Medicare, in a separate issue, says it will cover costs of Provenge, an expensive treatment for advanced prostate cancer.
“We frequently cover off-label uses and have not been asked to stop paying for this one,” Don McLeod, a spokesman for Medicare, tells WebMD, referring to Avastin. “The label change will not affect our coverage.”
"Off-label" refers to prescribing a drug for a condition that is not specifically approved by the FDA.
Medicare and the FDA “are different agencies” and operate “under a different statute,” he tells WebMD. “We are looking at the evidence. It is not automatic.”
Decisions by Medicare and FDA Panel
Medicare, known formally as the Centers for Medicare and Medicaid Services or CMS, issued its “final decision” to cover Provenge on June 30, saying the drug “improves health outcomes” for certain men with advanced prostate cancer.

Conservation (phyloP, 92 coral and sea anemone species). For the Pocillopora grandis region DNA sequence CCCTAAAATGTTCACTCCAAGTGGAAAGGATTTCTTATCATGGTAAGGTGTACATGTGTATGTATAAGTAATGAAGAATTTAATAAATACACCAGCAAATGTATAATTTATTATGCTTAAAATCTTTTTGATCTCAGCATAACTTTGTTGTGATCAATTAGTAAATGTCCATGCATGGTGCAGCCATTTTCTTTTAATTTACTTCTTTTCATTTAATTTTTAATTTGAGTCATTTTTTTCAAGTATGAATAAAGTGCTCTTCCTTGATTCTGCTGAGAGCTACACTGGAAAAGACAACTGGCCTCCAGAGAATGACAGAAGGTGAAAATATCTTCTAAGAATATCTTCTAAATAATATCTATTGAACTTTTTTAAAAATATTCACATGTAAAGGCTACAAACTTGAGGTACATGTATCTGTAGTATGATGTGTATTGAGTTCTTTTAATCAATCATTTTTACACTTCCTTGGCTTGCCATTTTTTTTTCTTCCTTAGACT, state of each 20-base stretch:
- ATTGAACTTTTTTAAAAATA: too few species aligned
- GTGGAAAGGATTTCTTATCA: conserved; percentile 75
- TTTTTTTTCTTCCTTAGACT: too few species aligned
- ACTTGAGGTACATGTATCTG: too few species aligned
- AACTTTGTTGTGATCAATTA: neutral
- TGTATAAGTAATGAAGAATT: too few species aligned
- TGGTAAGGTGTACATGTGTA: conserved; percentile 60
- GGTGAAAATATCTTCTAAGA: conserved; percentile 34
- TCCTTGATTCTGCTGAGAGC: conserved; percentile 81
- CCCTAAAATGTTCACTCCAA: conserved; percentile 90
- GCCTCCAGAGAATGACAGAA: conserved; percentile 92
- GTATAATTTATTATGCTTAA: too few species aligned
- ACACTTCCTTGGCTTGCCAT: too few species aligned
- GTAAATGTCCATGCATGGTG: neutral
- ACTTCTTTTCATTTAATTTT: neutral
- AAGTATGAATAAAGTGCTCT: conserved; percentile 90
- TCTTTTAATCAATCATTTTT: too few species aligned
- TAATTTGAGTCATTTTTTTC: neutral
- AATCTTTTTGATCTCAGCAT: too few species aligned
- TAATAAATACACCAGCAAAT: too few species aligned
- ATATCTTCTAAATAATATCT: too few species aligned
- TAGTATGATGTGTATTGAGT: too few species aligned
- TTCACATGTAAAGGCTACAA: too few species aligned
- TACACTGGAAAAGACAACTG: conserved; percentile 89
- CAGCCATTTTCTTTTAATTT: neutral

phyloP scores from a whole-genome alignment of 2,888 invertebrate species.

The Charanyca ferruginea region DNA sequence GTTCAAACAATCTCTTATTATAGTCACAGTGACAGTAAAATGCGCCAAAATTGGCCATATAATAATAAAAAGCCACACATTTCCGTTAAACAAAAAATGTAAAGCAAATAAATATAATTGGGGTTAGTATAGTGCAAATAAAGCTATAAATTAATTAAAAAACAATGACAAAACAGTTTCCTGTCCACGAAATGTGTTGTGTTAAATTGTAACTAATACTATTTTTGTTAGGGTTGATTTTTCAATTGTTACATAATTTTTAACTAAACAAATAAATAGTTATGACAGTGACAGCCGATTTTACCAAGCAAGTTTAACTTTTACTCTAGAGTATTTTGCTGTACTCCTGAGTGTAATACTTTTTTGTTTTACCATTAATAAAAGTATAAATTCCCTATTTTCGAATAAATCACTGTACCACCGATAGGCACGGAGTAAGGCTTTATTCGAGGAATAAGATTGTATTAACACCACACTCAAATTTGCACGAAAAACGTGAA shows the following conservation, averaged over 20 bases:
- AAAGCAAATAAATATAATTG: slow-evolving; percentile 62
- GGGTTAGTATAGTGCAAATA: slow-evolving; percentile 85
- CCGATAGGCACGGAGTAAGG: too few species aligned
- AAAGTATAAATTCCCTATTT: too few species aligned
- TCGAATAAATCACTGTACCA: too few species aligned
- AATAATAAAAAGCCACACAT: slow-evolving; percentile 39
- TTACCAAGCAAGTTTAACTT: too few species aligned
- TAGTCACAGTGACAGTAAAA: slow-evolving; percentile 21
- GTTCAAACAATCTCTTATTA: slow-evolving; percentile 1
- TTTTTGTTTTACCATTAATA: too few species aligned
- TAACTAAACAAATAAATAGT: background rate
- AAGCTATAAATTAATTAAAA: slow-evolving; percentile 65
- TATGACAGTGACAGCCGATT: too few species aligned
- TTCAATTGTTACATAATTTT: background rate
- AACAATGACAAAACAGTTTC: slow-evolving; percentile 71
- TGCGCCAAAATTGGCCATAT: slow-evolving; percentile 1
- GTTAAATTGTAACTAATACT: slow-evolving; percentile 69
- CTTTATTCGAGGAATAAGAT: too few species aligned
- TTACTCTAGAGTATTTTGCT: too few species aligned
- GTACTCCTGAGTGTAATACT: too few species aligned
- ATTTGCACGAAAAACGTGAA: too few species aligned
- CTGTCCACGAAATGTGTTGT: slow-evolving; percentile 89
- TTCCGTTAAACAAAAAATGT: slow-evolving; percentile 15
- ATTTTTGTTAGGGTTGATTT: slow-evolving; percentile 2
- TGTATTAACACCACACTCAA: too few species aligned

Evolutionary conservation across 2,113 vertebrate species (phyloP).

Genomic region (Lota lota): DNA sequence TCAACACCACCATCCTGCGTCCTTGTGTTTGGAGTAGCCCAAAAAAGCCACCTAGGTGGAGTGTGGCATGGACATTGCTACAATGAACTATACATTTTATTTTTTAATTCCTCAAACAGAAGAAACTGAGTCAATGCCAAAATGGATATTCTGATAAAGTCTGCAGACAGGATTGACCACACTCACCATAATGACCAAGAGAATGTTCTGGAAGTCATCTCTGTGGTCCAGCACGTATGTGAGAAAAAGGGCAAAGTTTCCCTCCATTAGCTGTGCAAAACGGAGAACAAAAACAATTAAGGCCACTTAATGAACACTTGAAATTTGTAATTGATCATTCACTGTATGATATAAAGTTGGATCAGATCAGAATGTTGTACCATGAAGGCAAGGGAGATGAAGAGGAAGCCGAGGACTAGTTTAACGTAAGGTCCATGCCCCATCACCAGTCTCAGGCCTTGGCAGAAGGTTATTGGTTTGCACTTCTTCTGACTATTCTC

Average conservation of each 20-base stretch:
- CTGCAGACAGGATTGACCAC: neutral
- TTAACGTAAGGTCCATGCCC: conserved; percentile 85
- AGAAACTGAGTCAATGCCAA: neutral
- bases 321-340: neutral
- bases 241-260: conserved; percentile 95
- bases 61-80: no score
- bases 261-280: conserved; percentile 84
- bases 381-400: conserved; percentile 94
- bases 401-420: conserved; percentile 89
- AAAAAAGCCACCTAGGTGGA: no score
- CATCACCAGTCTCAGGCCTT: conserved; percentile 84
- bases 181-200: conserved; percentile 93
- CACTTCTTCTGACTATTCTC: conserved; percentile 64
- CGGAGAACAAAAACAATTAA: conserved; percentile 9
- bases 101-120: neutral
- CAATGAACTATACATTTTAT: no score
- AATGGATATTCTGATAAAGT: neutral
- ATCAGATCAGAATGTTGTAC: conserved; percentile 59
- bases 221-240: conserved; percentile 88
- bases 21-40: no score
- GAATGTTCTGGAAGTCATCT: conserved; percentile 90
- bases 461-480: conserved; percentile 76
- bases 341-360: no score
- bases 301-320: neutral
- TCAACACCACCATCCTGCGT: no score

That announcement followed a June 29 decision by an FDA panel recommending that Avastin no longer be sold as a treatment for breast cancer.
The two cases had nothing to do with each other, McLeod tells WebMD, and it was “just coincidental” that the FDA panel’s recommendation against Avastin came one day before Medicare said Provenge would be covered.
“It would be incorrect to say that a decision has been made on coverage of Avastin,” McLeod says in an email. “So far, to this point, FDA’s actions have not affected CMS’s payment for Avastin. We are aware of the recent advisory committee vote as part of FDA’s ongoing review. As the situation evolves we will continue to evaluate and consider our options.”
Though the FDA panel said Avastin should no longer be sold as a breast cancer treatment, a final decision on whether to suspend marketing will be made later in the year by FDA Commissioner Margaret A. Hamburg, MD.
Cost of Provenge and Avastin
Provenge, made by Dendreon Corp., is estimated to cost about $93,000 per patient.